Wednesday, November 09, 2005

Tough day for the Good Guys

The results are in and it's been a tough first quarter for the side of the Angels. It's an off year with few races at stake so there's extra scrutiny on just a handful of races.

In what the Democrats will see as an early Christmas present, Democrat Tim Kaine, protege of term-limited governor Mark Warner (D) beat Republican Jerry Kilgore who is a protege of former Governor and current Republican Senator from Virginia George Allen. Wags have been calling this a proxy showdown between two potential 2008 Presidential candidates. Consensus here is that Kilgore ran a weak campaign that focused, oddly, on Kaine's opposition to the death penalty. The White House under a bit of siege was unable to help Kilgore make up what turned out to be six points. In a thin silver lining, the Republican Bolling won a tight race for Lieutenant Governor and the Republican McConnell leads by a slender margin of 2,000 votes out of two million cast for Attorney General.

Senator Jon Corzine, as expected, beat Republican Doug Forrester for the governorship in New Jersey. NJ is a rather blue state and Forrester was unable to pull a Tom Kean or a Christie Whitman.

In California all four propositions championed by Governor Arnold Schwarzenegger went down to defeat handing the Governator a setback in his laudable effort to reform horrifically dysfunctional governance in California. Two propositions that were defeated by the might of organized labor (over 50 percent of all union members in Calif are public servants) to the detriment of California were 74 and 75.

Proposition 74 which would have increased the probationary period for teachers before they could become tenured from two to five years was defeated 55-45%. As any of us who have any experience with public education realize, once a teacher achieves tenure, they are more or less untouchable unless they are caught, proverbially, with a dead girl or a live boy (well the last is not true in California) but the point is asking for an acceptable five year record before tenure seems quite reasonable.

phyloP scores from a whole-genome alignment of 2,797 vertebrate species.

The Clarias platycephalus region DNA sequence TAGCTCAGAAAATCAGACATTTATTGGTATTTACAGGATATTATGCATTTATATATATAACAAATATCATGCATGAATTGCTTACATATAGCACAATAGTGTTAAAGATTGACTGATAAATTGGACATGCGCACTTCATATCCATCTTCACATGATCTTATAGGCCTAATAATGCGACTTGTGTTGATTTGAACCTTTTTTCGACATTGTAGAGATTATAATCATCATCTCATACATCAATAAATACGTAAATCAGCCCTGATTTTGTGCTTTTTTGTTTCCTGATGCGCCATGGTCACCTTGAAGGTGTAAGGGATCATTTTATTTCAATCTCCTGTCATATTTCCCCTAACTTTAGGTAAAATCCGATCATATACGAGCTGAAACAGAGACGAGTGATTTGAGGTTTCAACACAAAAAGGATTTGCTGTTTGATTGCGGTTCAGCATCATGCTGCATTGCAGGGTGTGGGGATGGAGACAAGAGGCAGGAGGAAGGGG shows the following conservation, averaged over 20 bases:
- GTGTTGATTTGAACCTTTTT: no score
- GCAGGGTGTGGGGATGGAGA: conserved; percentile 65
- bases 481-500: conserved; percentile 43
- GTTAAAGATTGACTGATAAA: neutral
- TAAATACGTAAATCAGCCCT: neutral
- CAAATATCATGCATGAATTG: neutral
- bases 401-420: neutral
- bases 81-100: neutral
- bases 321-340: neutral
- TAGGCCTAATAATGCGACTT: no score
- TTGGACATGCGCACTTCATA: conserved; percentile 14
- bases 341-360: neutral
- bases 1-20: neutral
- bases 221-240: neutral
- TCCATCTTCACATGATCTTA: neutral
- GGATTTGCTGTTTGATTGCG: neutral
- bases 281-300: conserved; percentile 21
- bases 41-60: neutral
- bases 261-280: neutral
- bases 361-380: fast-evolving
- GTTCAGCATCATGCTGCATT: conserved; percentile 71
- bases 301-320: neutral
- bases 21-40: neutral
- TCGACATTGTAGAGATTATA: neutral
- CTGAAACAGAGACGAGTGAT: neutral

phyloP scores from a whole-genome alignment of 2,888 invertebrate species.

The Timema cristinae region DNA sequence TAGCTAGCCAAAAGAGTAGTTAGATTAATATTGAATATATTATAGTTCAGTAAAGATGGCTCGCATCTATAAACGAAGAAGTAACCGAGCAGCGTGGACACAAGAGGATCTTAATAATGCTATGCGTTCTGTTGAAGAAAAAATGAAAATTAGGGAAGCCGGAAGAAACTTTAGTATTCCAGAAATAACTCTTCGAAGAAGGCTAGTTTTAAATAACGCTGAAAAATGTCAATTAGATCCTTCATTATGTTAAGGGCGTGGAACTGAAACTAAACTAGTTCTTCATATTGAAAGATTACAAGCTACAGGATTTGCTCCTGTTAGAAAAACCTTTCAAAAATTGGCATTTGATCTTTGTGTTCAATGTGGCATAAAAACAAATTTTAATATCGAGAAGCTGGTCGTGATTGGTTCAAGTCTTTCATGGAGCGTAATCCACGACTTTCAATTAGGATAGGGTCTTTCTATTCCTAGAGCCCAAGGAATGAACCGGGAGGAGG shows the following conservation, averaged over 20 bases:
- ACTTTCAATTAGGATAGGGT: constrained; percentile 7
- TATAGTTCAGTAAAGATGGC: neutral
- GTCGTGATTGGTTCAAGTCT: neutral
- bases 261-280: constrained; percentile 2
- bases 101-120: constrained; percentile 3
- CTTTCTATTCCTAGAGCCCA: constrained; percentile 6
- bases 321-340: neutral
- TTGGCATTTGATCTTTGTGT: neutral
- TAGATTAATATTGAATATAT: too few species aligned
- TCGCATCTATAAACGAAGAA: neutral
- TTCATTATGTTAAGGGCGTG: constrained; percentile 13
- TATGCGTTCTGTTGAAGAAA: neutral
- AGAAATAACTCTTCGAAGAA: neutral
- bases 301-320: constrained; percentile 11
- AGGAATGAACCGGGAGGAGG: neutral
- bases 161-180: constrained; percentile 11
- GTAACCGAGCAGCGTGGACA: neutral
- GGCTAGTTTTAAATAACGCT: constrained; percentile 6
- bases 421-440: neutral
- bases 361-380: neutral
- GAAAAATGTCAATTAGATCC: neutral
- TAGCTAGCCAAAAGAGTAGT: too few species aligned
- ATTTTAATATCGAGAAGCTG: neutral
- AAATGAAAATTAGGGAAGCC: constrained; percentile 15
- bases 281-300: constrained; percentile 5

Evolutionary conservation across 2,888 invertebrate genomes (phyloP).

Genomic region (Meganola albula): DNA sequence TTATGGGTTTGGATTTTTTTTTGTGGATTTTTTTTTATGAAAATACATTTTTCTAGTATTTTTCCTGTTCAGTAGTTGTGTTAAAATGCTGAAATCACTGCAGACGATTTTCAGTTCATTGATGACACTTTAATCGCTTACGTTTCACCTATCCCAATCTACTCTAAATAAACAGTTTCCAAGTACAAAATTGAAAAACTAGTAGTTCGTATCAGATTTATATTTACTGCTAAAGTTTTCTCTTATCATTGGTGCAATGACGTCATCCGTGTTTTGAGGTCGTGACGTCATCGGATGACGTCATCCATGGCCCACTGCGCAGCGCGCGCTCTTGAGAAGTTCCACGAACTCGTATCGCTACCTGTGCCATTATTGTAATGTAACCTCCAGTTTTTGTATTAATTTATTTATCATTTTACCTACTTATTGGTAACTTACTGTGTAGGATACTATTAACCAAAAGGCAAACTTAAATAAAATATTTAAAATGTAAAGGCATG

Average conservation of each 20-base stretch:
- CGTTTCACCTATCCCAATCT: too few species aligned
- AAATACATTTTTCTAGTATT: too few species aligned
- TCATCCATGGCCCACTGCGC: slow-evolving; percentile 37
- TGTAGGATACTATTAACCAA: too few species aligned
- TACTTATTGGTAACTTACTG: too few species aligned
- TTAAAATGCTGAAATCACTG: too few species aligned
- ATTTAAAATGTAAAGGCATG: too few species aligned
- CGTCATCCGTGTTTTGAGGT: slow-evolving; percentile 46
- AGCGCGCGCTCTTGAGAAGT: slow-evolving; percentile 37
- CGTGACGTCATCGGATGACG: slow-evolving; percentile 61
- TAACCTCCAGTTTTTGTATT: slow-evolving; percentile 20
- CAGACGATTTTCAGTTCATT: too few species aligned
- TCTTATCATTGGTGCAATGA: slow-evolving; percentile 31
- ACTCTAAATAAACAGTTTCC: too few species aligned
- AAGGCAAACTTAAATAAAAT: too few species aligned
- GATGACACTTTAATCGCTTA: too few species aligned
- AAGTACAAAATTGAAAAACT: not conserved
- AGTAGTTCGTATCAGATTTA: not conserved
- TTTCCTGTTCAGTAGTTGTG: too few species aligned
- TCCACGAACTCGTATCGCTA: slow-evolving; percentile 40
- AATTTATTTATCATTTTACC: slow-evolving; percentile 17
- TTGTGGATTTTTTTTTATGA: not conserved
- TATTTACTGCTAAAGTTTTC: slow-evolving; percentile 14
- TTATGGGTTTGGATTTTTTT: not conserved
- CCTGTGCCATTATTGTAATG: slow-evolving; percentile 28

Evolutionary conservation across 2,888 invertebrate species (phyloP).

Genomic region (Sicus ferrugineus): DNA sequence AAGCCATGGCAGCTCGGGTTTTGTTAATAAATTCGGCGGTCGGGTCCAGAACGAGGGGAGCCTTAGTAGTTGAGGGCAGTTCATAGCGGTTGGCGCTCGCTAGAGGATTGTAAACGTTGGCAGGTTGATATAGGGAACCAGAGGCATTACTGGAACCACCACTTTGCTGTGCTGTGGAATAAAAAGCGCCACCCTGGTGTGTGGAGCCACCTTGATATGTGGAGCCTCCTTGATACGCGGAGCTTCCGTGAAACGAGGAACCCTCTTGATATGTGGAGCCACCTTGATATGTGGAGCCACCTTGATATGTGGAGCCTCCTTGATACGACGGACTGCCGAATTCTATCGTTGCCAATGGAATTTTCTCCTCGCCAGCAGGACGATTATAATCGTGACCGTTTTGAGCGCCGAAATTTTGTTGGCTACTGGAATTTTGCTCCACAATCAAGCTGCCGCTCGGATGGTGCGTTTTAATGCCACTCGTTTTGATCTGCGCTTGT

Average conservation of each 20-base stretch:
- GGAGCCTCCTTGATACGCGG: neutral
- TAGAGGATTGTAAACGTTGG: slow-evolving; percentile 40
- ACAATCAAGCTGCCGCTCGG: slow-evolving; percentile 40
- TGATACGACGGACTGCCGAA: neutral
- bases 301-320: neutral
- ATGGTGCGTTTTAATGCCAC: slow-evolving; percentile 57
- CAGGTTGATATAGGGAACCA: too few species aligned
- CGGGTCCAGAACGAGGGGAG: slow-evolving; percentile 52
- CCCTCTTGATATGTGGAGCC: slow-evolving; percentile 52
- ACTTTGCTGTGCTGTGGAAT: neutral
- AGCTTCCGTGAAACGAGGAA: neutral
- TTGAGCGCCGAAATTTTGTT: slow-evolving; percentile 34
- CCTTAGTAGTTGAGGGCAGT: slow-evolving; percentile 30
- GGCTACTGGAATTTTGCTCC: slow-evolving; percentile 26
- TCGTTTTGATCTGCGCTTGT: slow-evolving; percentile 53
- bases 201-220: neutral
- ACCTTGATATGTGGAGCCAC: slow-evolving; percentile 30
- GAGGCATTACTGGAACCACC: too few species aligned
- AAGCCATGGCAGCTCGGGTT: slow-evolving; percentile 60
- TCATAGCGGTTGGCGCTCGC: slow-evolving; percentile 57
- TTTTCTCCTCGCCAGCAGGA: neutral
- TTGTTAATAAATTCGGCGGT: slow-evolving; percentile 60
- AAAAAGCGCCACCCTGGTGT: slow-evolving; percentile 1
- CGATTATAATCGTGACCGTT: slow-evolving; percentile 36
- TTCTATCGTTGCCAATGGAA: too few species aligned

Proposition 75 was an assault on the old union way of operation. It would have required unions to get prior written consent from members before using their dues for political contributions. What's wrong with that? That failed 53.5%-46.5%. Looks like organized labor is hanging on on the Left Coast.

On the other hand, Mike Bloomberg, who is a RINO but competent, crushed Fernando Ferrer in his re-election bid for mayor of New York City. It's the biggest re-election margin in history. While this election was more about competency than party as NY is so left-leaning its sickening, it does as Jonah Goldberg notes, dealt a significant blow to the Democratic machine in NYC which is a damned good thing and long overdue. Just as an example this 'machine' has trotted out David Dinkins, Ruth Messinger, Mark Green and Ferrer in the last four mayoral elections. All old re-treads who haven't had a fresh thought in decades.

Finally, as Stanley Kurtz notes in NRO, San Francisco has sunk to a new low. They passed, 58%-42%, a sweeping handgun ban in SF which will only deter law-abiding citizens. This is the same idiocy that Brazilians dumped 2 to 1 as we noted yesterday. Expect crime in SF to go up next year.

And as if that wasn't enough the voters passed 60-40

"...Measure I, dubbed "College Not Combat," opposes the presence of military recruiters at public high schools and colleges. However, it would not ban the armed forces from seeking enlistees at city campuses, since that would put schools at risk of losing federal funding. Instead, Proposition I encourages city officials and university administrators to exclude recruiters and create scholarships and training programs that would reduce the military's appeal to young adults."

A disgrace. So we want the US military (presumably) to defend the country but we don't want to allow them access to our institutions. This is a repudiation of the country.

I think President Bush and the RNC should realize that yesterday was a tough day but not the disaster that the MSM is making it to be. Basically two Democratic governorships remained so and a Bush supporter won in New York City. They should realize though that strong Bush coattails could have dragged Kilgore across the finish in Virginia and maybe helped one or two of Arnold's propositions. What they need to do now is regroup for the second quarter - renew their message and hammer it home - look to maintain their margins in the 2006 electoral cycle.

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